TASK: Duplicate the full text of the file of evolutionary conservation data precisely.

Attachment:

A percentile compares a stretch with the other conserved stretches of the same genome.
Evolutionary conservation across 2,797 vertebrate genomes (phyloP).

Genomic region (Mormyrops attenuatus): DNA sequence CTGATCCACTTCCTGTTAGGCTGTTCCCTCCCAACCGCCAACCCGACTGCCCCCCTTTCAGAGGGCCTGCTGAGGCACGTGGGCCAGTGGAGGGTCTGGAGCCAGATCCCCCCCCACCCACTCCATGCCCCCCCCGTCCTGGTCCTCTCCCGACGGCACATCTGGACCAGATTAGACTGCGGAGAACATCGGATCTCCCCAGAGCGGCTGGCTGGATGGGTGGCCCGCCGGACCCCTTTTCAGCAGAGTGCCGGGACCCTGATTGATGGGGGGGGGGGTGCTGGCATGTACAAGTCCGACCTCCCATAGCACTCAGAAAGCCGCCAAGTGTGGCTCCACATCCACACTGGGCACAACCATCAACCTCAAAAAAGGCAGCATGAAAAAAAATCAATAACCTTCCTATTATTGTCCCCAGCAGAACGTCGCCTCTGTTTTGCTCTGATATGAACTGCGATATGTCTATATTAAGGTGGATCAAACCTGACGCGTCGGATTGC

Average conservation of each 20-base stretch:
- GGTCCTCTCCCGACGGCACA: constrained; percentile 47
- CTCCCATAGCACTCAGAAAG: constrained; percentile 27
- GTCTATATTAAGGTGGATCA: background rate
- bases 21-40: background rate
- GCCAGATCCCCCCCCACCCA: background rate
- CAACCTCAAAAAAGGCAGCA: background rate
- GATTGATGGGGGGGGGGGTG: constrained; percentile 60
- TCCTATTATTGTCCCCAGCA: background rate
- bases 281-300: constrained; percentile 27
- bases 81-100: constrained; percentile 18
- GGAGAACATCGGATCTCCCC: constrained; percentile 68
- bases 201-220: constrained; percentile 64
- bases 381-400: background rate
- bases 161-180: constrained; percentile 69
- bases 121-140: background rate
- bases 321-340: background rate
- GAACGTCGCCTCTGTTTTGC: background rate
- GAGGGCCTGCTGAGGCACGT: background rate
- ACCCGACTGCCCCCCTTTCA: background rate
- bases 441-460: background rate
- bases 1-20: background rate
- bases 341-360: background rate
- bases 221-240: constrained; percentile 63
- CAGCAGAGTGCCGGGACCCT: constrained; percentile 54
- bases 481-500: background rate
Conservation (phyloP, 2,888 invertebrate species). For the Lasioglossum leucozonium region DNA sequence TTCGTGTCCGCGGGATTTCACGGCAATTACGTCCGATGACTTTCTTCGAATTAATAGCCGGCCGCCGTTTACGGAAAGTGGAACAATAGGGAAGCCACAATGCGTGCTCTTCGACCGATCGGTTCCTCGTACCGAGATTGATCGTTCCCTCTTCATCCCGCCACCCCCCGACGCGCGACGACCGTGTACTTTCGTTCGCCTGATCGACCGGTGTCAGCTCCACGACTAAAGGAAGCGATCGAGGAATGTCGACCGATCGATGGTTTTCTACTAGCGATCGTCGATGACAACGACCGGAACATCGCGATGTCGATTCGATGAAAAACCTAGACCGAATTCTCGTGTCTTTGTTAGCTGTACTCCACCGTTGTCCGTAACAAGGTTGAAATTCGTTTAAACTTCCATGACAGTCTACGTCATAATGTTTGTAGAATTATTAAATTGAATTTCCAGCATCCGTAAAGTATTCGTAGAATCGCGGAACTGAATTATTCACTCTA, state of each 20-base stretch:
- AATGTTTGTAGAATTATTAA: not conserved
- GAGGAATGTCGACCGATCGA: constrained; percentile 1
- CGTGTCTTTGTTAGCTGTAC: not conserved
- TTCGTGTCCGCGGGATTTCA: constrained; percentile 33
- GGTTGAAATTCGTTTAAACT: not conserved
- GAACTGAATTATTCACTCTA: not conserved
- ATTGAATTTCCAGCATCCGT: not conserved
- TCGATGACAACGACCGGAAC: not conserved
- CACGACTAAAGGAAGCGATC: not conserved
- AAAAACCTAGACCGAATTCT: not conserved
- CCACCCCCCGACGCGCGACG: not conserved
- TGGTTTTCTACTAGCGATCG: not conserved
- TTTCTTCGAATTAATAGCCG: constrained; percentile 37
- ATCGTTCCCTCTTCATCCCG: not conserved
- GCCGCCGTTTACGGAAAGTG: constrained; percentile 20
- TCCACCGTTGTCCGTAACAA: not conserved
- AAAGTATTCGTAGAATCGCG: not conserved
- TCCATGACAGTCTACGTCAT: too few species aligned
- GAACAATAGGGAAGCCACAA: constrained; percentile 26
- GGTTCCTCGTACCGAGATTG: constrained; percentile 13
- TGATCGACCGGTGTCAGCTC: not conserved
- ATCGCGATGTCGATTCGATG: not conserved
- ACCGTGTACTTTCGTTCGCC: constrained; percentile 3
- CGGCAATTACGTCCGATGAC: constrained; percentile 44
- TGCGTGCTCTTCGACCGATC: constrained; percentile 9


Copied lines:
A percentile compares a stretch with the other conserved stretches of the same genome.
Evolutionary conservation across 2,797 vertebrate genomes (phyloP).

Genomic region (Mormyrops attenuatus): DNA sequence CTGATCCACTTCCTGTTAGGCTGTTCCCTCCCAACCGCCAACCCGACTGCCCCCCTTTCAGAGGGCCTGCTGAGGCACGTGGGCCAGTGGAGGGTCTGGAGCCAGATCCCCCCCCACCCACTCCATGCCCCCCCCGTCCTGGTCCTCTCCCGACGGCACATCTGGACCAGATTAGACTGCGGAGAACATCGGATCTCCCCAGAGCGGCTGGCTGGATGGGTGGCCCGCCGGACCCCTTTTCAGCAGAGTGCCGGGACCCTGATTGATGGGGGGGGGGGTGCTGGCATGTACAAGTCCGACCTCCCATAGCACTCAGAAAGCCGCCAAGTGTGGCTCCACATCCACACTGGGCACAACCATCAACCTCAAAAAAGGCAGCATGAAAAAAAATCAATAACCTTCCTATTATTGTCCCCAGCAGAACGTCGCCTCTGTTTTGCTCTGATATGAACTGCGATATGTCTATATTAAGGTGGATCAAACCTGACGCGTCGGATTGC

Average conservation of each 20-base stretch:
- GGTCCTCTCCCGACGGCACA: constrained; percentile 47
- CTCCCATAGCACTCAGAAAG: constrained; percentile 27
- GTCTATATTAAGGTGGATCA: background rate
- bases 21-40: background rate
- GCCAGATCCCCCCCCACCCA: background rate
- CAACCTCAAAAAAGGCAGCA: background rate
- GATTGATGGGGGGGGGGGTG: constrained; percentile 60
- TCCTATTATTGTCCCCAGCA: background rate
- bases 281-300: constrained; percentile 27
- bases 81-100: constrained; percentile 18
- GGAGAACATCGGATCTCCCC: constrained; percentile 68
- bases 201-220: constrained; percentile 64
- bases 381-400: background rate
- bases 161-180: constrained; percentile 69
- bases 121-140: background rate
- bases 321-340: background rate
- GAACGTCGCCTCTGTTTTGC: background rate
- GAGGGCCTGCTGAGGCACGT: background rate
- ACCCGACTGCCCCCCTTTCA: background rate
- bases 441-460: background rate
- bases 1-20: background rate
- bases 341-360: background rate
- bases 221-240: constrained; percentile 63
- CAGCAGAGTGCCGGGACCCT: constrained; percentile 54
- bases 481-500: background rate
Conservation (phyloP, 2,888 invertebrate species). For the Lasioglossum leucozonium region DNA sequence TTCGTGTCCGCGGGATTTCACGGCAATTACGTCCGATGACTTTCTTCGAATTAATAGCCGGCCGCCGTTTACGGAAAGTGGAACAATAGGGAAGCCACAATGCGTGCTCTTCGACCGATCGGTTCCTCGTACCGAGATTGATCGTTCCCTCTTCATCCCGCCACCCCCCGACGCGCGACGACCGTGTACTTTCGTTCGCCTGATCGACCGGTGTCAGCTCCACGACTAAAGGAAGCGATCGAGGAATGTCGACCGATCGATGGTTTTCTACTAGCGATCGTCGATGACAACGACCGGAACATCGCGATGTCGATTCGATGAAAAACCTAGACCGAATTCTCGTGTCTTTGTTAGCTGTACTCCACCGTTGTCCGTAACAAGGTTGAAATTCGTTTAAACTTCCATGACAGTCTACGTCATAATGTTTGTAGAATTATTAAATTGAATTTCCAGCATCCGTAAAGTATTCGTAGAATCGCGGAACTGAATTATTCACTCTA, state of each 20-base stretch:
- AATGTTTGTAGAATTATTAA: not conserved
- GAGGAATGTCGACCGATCGA: constrained; percentile 1
- CGTGTCTTTGTTAGCTGTAC: not conserved
- TTCGTGTCCGCGGGATTTCA: constrained; percentile 33
- GGTTGAAATTCGTTTAAACT: not conserved
- GAACTGAATTATTCACTCTA: not conserved
- ATTGAATTTCCAGCATCCGT: not conserved
- TCGATGACAACGACCGGAAC: not conserved
- CACGACTAAAGGAAGCGATC: not conserved
- AAAAACCTAGACCGAATTCT: not conserved
- CCACCCCCCGACGCGCGACG: not conserved
- TGGTTTTCTACTAGCGATCG: not conserved
- TTTCTTCGAATTAATAGCCG: constrained; percentile 37
- ATCGTTCCCTCTTCATCCCG: not conserved
- GCCGCCGTTTACGGAAAGTG: constrained; percentile 20
- TCCACCGTTGTCCGTAACAA: not conserved
- AAAGTATTCGTAGAATCGCG: not conserved
- TCCATGACAGTCTACGTCAT: too few species aligned
- GAACAATAGGGAAGCCACAA: constrained; percentile 26
- GGTTCCTCGTACCGAGATTG: constrained; percentile 13
- TGATCGACCGGTGTCAGCTC: not conserved
- ATCGCGATGTCGATTCGATG: not conserved
- ACCGTGTACTTTCGTTCGCC: constrained; percentile 3
- CGGCAATTACGTCCGATGAC: constrained; percentile 44
- TGCGTGCTCTTCGACCGATC: constrained; percentile 9